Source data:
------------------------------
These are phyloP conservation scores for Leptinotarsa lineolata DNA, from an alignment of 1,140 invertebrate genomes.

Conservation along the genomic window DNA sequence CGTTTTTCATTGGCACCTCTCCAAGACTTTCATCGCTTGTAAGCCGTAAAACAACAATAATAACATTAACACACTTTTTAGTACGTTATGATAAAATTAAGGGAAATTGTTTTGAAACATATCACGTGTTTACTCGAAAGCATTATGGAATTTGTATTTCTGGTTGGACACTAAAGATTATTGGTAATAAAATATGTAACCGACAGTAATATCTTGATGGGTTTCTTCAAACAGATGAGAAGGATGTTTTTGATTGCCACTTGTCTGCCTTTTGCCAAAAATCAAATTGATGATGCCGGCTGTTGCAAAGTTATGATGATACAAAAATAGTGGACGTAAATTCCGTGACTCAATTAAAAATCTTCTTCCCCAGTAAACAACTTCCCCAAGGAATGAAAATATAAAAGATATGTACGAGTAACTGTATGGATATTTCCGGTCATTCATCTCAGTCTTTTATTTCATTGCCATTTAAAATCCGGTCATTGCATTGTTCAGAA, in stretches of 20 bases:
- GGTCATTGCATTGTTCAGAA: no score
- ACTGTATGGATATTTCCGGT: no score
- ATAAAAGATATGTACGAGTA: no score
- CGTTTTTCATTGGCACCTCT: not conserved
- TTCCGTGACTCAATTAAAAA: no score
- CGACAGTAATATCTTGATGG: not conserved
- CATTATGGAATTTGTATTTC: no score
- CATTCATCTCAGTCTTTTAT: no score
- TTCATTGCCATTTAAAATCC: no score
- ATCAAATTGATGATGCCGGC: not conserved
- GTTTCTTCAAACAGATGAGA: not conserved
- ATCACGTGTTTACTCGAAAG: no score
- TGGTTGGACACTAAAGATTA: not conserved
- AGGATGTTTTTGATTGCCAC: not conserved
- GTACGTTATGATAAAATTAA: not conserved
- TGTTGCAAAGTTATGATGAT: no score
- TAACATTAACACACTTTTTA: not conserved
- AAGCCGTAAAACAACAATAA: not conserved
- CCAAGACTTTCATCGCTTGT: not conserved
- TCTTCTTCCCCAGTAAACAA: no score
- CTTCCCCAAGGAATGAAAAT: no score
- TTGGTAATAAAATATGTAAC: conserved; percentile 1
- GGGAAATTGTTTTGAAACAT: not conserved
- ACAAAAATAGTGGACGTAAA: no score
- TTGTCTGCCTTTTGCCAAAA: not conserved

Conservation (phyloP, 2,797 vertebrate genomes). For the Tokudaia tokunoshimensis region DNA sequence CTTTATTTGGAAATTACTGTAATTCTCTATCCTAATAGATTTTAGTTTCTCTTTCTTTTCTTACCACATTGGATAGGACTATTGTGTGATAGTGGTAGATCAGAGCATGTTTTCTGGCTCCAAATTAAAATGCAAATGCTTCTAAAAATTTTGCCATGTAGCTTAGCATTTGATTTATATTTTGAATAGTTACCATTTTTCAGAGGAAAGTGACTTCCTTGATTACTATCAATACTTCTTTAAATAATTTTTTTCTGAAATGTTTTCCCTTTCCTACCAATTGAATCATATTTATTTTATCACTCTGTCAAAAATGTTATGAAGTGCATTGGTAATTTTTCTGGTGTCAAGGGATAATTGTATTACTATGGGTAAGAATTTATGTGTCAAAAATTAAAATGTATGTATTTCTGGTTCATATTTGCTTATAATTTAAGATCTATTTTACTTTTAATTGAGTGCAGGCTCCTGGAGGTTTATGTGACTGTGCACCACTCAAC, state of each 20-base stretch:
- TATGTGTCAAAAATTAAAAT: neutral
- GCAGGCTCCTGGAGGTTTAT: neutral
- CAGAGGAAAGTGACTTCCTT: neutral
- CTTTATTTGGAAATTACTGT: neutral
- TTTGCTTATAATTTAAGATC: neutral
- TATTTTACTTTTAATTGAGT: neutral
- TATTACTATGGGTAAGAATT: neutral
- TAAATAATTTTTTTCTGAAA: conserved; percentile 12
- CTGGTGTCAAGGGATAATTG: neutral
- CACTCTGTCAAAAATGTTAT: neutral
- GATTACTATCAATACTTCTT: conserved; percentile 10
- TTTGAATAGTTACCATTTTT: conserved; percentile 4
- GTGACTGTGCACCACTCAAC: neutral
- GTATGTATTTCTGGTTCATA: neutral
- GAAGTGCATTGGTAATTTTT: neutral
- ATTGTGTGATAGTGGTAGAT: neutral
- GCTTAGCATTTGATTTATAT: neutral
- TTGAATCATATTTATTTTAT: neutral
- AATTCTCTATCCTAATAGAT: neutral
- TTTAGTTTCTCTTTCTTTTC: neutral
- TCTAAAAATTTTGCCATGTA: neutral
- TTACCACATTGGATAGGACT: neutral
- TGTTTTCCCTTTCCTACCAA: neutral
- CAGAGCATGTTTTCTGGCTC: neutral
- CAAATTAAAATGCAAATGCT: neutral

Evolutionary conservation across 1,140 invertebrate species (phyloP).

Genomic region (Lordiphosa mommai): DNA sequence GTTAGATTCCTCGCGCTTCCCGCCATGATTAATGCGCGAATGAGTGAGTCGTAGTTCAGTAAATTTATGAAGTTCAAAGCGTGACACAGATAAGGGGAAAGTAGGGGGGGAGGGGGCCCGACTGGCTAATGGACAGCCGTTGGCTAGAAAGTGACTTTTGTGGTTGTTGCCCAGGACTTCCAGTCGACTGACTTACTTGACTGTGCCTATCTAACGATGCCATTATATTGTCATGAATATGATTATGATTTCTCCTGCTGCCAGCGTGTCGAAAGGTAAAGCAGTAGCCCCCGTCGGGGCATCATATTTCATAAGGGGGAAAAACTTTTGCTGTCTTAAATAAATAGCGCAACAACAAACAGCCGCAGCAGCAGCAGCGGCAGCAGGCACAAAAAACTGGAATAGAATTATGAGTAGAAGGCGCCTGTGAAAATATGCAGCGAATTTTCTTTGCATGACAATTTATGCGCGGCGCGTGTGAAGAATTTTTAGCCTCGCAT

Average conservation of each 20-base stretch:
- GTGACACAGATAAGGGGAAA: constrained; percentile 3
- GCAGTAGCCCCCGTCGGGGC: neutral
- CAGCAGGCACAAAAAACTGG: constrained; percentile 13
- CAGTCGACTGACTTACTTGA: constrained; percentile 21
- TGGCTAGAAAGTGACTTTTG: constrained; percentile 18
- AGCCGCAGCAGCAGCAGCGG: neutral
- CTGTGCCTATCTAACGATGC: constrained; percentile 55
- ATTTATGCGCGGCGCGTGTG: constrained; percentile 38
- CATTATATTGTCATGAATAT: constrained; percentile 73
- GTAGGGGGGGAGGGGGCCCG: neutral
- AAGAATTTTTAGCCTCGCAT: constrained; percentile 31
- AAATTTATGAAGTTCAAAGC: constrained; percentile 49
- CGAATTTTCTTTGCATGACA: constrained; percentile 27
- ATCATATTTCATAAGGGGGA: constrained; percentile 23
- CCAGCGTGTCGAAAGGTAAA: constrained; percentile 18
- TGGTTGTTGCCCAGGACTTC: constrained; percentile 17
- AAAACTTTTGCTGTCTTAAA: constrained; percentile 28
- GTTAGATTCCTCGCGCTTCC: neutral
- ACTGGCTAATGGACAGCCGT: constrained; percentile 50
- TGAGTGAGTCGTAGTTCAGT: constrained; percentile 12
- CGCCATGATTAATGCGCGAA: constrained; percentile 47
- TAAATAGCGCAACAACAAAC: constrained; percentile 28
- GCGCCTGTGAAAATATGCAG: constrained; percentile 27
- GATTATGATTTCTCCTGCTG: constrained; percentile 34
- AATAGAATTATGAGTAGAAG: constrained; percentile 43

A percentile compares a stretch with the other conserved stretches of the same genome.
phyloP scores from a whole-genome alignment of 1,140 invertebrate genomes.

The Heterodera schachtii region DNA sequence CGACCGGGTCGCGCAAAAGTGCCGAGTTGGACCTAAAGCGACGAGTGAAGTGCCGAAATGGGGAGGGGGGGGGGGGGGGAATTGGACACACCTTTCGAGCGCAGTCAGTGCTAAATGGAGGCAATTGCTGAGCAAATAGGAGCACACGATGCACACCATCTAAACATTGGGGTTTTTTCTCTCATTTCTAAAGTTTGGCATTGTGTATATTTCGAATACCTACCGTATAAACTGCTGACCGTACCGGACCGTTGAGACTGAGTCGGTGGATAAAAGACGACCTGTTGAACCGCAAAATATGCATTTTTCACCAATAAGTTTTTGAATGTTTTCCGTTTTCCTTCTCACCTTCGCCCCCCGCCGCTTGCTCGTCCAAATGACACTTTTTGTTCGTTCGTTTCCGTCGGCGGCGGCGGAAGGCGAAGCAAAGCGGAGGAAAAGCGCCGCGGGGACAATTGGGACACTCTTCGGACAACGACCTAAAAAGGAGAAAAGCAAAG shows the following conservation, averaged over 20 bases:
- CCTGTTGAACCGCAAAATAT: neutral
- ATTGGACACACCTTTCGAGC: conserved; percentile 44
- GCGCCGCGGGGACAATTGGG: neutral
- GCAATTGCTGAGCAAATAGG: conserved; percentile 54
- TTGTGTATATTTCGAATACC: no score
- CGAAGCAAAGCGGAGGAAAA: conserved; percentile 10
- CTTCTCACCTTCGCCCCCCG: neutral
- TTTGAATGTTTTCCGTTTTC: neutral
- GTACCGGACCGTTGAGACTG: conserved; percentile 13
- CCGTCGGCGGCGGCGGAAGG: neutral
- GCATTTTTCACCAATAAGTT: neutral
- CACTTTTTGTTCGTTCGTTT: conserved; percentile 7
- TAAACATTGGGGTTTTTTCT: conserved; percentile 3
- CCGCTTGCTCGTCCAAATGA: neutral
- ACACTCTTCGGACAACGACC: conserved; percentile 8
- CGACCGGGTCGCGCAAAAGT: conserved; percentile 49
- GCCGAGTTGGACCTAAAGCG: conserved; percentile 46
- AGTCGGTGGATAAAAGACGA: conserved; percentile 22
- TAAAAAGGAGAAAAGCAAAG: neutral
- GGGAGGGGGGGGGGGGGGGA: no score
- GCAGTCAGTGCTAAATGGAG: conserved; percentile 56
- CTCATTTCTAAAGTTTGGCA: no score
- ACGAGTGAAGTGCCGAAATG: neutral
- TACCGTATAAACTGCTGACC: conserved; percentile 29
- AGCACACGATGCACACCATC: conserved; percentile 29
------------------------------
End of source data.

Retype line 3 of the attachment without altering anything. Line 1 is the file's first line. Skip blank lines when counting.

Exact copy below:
- GGTCATTGCATTGTTCAGAA: no score